Aim: To evaluate long-term survival and prognostic factors in patients who have undergone placement of a percutaneous endoscopic gastrostomy tube.
Methods: A retrospective analysis of all patients without malignancy who underwent percutaneous endoscopic gastrostomy at Hanyu General Hospital during the period January 2001-December 2005.
Results: A total of 198 patients (100 men, 98 women) were assessed. Median age was 78 years (range, 25-97 years). The primary diagnosis was a cerebrovascular disorder in 149 (75.3%) of the patients. Prior to placement, 120 (60.6%) had suffered pneumonia. Survival was 87.4% at 1 month, 67.8% at 3 months, 52.6% at 6 months, 38.1% at 1 year, 27.8% at 2 years and 22.3% at 3 years. Pneumonia was the most common cause of death during the follow-up period (91 of 140 patients, 65.0%). Cox's proportional hazards model showed independent predictors of mortality to be a low serum albumin concentration (<or=2.9 g/dL) and history of pneumonia before the procedure.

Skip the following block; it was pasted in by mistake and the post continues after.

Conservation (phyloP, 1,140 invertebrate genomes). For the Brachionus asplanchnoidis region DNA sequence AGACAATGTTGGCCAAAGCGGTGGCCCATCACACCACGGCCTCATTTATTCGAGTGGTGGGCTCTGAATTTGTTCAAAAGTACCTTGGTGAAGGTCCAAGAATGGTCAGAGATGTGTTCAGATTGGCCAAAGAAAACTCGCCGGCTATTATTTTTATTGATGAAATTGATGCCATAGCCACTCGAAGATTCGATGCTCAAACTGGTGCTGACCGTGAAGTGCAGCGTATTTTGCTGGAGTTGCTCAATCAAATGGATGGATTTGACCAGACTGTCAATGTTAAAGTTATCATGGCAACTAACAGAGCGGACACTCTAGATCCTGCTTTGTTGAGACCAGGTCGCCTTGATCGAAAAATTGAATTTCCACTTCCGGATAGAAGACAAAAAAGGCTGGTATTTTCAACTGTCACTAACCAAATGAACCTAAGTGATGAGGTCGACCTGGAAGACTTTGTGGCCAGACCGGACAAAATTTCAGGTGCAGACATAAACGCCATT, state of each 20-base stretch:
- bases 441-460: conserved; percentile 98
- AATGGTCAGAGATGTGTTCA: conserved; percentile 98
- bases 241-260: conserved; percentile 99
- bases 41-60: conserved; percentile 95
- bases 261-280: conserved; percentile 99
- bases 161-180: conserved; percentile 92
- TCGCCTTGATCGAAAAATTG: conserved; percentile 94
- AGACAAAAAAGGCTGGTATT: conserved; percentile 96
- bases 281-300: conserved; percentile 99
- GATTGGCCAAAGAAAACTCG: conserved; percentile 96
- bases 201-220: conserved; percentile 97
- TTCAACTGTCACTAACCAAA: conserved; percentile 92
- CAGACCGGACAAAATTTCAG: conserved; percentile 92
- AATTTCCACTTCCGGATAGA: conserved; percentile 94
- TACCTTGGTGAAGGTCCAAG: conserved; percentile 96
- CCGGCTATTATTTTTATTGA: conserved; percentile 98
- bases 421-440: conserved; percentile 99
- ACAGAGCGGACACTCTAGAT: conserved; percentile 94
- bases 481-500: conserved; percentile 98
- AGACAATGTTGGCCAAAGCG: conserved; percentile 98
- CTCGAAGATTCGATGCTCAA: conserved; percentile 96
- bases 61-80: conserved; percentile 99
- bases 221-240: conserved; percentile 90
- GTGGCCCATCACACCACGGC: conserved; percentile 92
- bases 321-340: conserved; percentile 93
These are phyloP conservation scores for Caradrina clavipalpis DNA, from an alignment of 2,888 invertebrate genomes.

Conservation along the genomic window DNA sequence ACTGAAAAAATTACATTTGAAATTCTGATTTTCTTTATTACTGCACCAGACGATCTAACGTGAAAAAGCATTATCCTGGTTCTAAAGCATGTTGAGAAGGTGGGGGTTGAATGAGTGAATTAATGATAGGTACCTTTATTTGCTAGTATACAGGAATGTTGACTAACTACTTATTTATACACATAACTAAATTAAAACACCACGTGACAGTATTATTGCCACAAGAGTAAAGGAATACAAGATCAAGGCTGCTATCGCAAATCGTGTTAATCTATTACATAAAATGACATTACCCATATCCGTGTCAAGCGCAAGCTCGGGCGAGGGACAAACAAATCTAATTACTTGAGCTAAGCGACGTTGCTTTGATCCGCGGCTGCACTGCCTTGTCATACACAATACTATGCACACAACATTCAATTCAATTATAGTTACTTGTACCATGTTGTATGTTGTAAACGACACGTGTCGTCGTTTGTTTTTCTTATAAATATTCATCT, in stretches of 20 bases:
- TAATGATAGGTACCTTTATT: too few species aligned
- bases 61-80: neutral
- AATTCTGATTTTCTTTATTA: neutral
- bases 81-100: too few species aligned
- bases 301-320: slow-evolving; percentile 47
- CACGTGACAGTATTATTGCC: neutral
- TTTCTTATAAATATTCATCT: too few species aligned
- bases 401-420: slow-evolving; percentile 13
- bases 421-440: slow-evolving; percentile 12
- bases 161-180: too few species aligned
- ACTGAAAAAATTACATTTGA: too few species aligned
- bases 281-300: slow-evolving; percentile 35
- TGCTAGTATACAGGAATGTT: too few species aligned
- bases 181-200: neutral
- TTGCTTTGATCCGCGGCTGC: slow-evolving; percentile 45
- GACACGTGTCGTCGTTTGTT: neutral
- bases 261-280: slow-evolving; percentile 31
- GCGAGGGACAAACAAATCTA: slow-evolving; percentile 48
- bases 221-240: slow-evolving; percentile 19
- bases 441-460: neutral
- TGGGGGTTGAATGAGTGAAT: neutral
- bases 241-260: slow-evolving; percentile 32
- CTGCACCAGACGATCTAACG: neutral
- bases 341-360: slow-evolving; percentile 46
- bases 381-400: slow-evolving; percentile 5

Conclusions: Mortality of patients who underwent percutaneous endoscopic gastrostomy appears to be high. In particular, the long-term prognosis was poor for patients with hypoalbuminemia, and this procedure is probably not preferred for patients with recurrent aspiration pneumonia.